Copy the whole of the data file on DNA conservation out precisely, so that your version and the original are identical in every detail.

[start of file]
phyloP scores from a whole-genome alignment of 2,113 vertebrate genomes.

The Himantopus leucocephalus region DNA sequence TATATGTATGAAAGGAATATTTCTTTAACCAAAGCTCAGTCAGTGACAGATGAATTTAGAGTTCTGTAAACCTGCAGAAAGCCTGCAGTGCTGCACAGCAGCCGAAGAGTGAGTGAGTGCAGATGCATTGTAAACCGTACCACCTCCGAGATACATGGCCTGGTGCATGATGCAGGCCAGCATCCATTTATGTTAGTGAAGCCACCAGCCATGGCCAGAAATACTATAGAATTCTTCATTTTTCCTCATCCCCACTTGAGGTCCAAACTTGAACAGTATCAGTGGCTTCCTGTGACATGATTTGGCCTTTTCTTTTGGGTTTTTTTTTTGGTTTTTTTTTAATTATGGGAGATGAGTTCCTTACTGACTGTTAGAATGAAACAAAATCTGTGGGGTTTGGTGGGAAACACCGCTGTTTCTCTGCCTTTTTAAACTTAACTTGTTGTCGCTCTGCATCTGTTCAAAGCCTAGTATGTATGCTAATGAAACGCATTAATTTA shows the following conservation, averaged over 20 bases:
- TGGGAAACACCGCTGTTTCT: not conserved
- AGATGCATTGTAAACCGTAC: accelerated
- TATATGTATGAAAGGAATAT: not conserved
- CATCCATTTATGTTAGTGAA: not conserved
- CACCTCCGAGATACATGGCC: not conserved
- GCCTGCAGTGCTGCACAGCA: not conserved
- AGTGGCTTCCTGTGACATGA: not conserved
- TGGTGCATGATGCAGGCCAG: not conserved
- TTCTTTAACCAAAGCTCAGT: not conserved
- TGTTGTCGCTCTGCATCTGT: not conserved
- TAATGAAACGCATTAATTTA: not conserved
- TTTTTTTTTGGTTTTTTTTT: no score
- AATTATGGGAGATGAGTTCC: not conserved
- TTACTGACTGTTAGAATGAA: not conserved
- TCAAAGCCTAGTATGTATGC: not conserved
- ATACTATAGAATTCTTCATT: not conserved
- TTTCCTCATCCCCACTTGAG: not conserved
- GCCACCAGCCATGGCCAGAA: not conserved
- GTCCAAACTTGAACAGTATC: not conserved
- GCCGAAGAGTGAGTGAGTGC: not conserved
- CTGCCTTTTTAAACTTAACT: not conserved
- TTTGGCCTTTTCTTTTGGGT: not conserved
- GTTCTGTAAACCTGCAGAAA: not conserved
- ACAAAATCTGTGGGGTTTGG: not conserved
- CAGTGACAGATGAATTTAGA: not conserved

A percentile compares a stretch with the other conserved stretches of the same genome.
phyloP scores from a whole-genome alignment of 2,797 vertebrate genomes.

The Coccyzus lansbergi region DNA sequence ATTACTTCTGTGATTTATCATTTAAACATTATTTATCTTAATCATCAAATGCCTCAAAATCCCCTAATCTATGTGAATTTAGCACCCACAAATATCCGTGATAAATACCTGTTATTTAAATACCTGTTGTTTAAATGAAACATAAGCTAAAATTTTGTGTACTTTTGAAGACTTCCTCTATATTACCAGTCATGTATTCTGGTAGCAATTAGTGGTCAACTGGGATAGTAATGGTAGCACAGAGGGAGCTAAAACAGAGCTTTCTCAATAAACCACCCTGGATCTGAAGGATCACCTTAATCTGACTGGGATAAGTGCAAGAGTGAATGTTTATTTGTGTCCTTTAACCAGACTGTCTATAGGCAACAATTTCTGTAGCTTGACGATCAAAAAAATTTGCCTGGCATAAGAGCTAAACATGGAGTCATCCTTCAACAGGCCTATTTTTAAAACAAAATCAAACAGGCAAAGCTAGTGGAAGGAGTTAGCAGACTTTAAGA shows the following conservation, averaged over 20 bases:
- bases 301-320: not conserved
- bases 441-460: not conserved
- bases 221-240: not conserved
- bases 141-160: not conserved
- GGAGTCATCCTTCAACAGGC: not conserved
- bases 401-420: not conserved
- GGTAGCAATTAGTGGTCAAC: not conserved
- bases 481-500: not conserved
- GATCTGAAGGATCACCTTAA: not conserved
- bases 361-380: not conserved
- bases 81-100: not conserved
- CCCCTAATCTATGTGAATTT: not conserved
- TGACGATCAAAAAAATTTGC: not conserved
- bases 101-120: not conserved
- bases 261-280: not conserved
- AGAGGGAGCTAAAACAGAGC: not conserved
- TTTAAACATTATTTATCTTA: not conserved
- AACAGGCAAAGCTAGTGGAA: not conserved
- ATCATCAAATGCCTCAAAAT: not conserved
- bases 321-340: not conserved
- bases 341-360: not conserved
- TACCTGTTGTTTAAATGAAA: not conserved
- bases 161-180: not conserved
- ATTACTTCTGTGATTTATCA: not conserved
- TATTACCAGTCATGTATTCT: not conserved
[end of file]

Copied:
phyloP scores from a whole-genome alignment of 2,113 vertebrate genomes.

The Himantopus leucocephalus region DNA sequence TATATGTATGAAAGGAATATTTCTTTAACCAAAGCTCAGTCAGTGACAGATGAATTTAGAGTTCTGTAAACCTGCAGAAAGCCTGCAGTGCTGCACAGCAGCCGAAGAGTGAGTGAGTGCAGATGCATTGTAAACCGTACCACCTCCGAGATACATGGCCTGGTGCATGATGCAGGCCAGCATCCATTTATGTTAGTGAAGCCACCAGCCATGGCCAGAAATACTATAGAATTCTTCATTTTTCCTCATCCCCACTTGAGGTCCAAACTTGAACAGTATCAGTGGCTTCCTGTGACATGATTTGGCCTTTTCTTTTGGGTTTTTTTTTTGGTTTTTTTTTAATTATGGGAGATGAGTTCCTTACTGACTGTTAGAATGAAACAAAATCTGTGGGGTTTGGTGGGAAACACCGCTGTTTCTCTGCCTTTTTAAACTTAACTTGTTGTCGCTCTGCATCTGTTCAAAGCCTAGTATGTATGCTAATGAAACGCATTAATTTA shows the following conservation, averaged over 20 bases:
- TGGGAAACACCGCTGTTTCT: not conserved
- AGATGCATTGTAAACCGTAC: accelerated
- TATATGTATGAAAGGAATAT: not conserved
- CATCCATTTATGTTAGTGAA: not conserved
- CACCTCCGAGATACATGGCC: not conserved
- GCCTGCAGTGCTGCACAGCA: not conserved
- AGTGGCTTCCTGTGACATGA: not conserved
- TGGTGCATGATGCAGGCCAG: not conserved
- TTCTTTAACCAAAGCTCAGT: not conserved
- TGTTGTCGCTCTGCATCTGT: not conserved
- TAATGAAACGCATTAATTTA: not conserved
- TTTTTTTTTGGTTTTTTTTT: no score
- AATTATGGGAGATGAGTTCC: not conserved
- TTACTGACTGTTAGAATGAA: not conserved
- TCAAAGCCTAGTATGTATGC: not conserved
- ATACTATAGAATTCTTCATT: not conserved
- TTTCCTCATCCCCACTTGAG: not conserved
- GCCACCAGCCATGGCCAGAA: not conserved
- GTCCAAACTTGAACAGTATC: not conserved
- GCCGAAGAGTGAGTGAGTGC: not conserved
- CTGCCTTTTTAAACTTAACT: not conserved
- TTTGGCCTTTTCTTTTGGGT: not conserved
- GTTCTGTAAACCTGCAGAAA: not conserved
- ACAAAATCTGTGGGGTTTGG: not conserved
- CAGTGACAGATGAATTTAGA: not conserved

A percentile compares a stretch with the other conserved stretches of the same genome.
phyloP scores from a whole-genome alignment of 2,797 vertebrate genomes.

The Coccyzus lansbergi region DNA sequence ATTACTTCTGTGATTTATCATTTAAACATTATTTATCTTAATCATCAAATGCCTCAAAATCCCCTAATCTATGTGAATTTAGCACCCACAAATATCCGTGATAAATACCTGTTATTTAAATACCTGTTGTTTAAATGAAACATAAGCTAAAATTTTGTGTACTTTTGAAGACTTCCTCTATATTACCAGTCATGTATTCTGGTAGCAATTAGTGGTCAACTGGGATAGTAATGGTAGCACAGAGGGAGCTAAAACAGAGCTTTCTCAATAAACCACCCTGGATCTGAAGGATCACCTTAATCTGACTGGGATAAGTGCAAGAGTGAATGTTTATTTGTGTCCTTTAACCAGACTGTCTATAGGCAACAATTTCTGTAGCTTGACGATCAAAAAAATTTGCCTGGCATAAGAGCTAAACATGGAGTCATCCTTCAACAGGCCTATTTTTAAAACAAAATCAAACAGGCAAAGCTAGTGGAAGGAGTTAGCAGACTTTAAGA shows the following conservation, averaged over 20 bases:
- bases 301-320: not conserved
- bases 441-460: not conserved
- bases 221-240: not conserved
- bases 141-160: not conserved
- GGAGTCATCCTTCAACAGGC: not conserved
- bases 401-420: not conserved
- GGTAGCAATTAGTGGTCAAC: not conserved
- bases 481-500: not conserved
- GATCTGAAGGATCACCTTAA: not conserved
- bases 361-380: not conserved
- bases 81-100: not conserved
- CCCCTAATCTATGTGAATTT: not conserved
- TGACGATCAAAAAAATTTGC: not conserved
- bases 101-120: not conserved
- bases 261-280: not conserved
- AGAGGGAGCTAAAACAGAGC: not conserved
- TTTAAACATTATTTATCTTA: not conserved
- AACAGGCAAAGCTAGTGGAA: not conserved
- ATCATCAAATGCCTCAAAAT: not conserved
- bases 321-340: not conserved
- bases 341-360: not conserved
- TACCTGTTGTTTAAATGAAA: not conserved
- bases 161-180: not conserved
- ATTACTTCTGTGATTTATCA: not conserved
- TATTACCAGTCATGTATTCT: not conserved